He doesn’t have the track record to suggest he’s assured of a spot on the opening day roster, but club officials willingly admit he’s the likely No. 5 starter. He’s out of options, so he’ll have to make the team somehow or else be placed on waivers. And none of this may matter if the Nats decide to go for broke and just sign Jake Arrieta or one of the other established free agents still available even as the calendar switches to March.
How, then, do the Nationals want the 26-year-old right-hander to approach his spring training appearances, the first of which came this afternoon against the Braves?
“Look, do we think he’s our fifth starter? Yeah,” manager Davey Martinez said before the game. “But he has to compete, and he knows that. I want all these guys to compete every day.”
There wasn’t a whole lot for Martinez and his staff to evaluate today during Cole’s two-inning start. He labored in the bottom of the first, throwing first-pitch strikes to only one of the five batters he faced. He was much better in the bottom of the second, getting ahead in the count to all four batters faced and striking out a pair on sliders.
“Pretty good, for my first game,” he said. “I worked a lot on getting my off-speed (pitches) ready during the offseason. And I felt like I did a pretty good job. Mound was a little soft. I made some adjustments in the second inning and I felt a lot better.”
This isn’t Cole’s first rodeo with the Nationals. He’s in big league camp for the fourth consecutive spring. He made his major league debut in 2015, giving up nine runs in two innings at Turner Field during what ultimately would be best remembered as “The Dan Uggla Game.” He started eight games in 2016, then returned last season to make 11 appearances (eight starts).
But he’s always been seen as more of a fill-in than a permanent member of what otherwise has been a star-studded Nationals rotation throughout his tenure, and this spring is no different. He’s the club’s No. 5 starter - until they find a better option, whether that happens before camp breaks at the end of the month or sometime later this summer.
If Cole has his way, none of that will happen. He’s determined to show club officials that he’s the best option, that he’s ready to take the next step and become a permanent member of the rotation.
“I want to be up there, and I want to be on this team and do whatever I can to help them,” he said. “Fifth starter, whatever starter, I want to be a starter for this team.”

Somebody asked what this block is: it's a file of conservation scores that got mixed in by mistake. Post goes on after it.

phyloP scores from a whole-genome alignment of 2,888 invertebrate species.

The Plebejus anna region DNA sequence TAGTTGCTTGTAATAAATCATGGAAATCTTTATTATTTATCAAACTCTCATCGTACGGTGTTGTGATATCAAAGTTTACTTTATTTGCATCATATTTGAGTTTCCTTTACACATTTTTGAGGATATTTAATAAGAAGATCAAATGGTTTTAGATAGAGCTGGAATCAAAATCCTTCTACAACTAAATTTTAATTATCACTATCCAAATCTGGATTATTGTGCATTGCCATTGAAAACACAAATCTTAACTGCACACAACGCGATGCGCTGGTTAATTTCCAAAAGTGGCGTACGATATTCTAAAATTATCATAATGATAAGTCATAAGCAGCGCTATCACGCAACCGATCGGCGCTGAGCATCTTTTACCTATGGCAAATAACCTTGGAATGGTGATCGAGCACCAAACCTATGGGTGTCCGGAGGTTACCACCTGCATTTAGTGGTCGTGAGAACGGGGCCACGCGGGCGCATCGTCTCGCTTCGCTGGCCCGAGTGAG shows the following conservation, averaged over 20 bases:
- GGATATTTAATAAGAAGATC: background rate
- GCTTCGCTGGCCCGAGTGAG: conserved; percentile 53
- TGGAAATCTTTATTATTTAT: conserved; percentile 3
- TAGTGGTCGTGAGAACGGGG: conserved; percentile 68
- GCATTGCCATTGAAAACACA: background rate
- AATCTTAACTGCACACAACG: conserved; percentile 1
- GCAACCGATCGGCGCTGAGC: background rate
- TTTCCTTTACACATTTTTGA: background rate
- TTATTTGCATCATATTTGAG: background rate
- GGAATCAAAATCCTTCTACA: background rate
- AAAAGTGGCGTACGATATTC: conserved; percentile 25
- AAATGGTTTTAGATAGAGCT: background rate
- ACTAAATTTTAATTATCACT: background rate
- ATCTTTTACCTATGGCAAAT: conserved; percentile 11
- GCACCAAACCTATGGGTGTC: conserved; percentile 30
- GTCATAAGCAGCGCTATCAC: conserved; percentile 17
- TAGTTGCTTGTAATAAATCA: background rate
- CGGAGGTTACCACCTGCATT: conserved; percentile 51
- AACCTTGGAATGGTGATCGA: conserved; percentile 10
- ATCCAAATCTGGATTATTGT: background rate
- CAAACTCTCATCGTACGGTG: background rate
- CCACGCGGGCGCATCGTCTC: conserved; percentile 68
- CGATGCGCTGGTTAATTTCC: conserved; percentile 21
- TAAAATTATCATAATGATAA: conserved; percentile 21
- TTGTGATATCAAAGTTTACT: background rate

Cole worked hard over the winter to put himself in the best position to seize this job. He worked on perfecting his slider and changeup so they’d already be in top form by the time he arrived in West Palm Beach. And he bulked up, finally adding some heft to his lean, 6-foot-5 body.
“We’ve been trying to get him more physical since the day we drafted him,” general manager Mike Rizzo said. “If you remember the day we drafted him, he was very, very thin and wiry. Tall, wiry guy. We figured with just natural maturity that he would put on natural strength and weight. He’s done that. He’s followed the progression each and every time he would come to spring training, and he’s a man right now. He’s grown up.”
What tangible difference has Cole noticed with the extra weight?
“It just helps with longevity,” he said. “The stamina and everything behind it. My arm feels a lot better. The weight in the legs, the strength, it just all seems to help throughout the season.”
The real test of that will come later in the spring, once starters have been stretched out and are free to throw 80 to 100 pitches, and then especially in the regular season, when the intensity level ratchets up and there are no easy innings on the mound.
Cole just wants to get the opportunity to be on the mound then. Maybe the Nationals will make a move that bumps him out of the spot. But until they do, he’s going to do whatever he can to discourage them from doing that.
And they’re more than willing to give him a shot.
“We’re going to run the best five starters we can out there, and if A.J. is that guy, he’ll be out there,” Rizzo said. “If he’s not, he’ll compete for a bullpen spot. I think that he may have the leg up, just because of the way he pitched last year down the stretch. He was a really good starting pitcher for us, and he’s a guy that we drafted, developed, signed, traded away, got him back and we think that his best days are ahead of him.”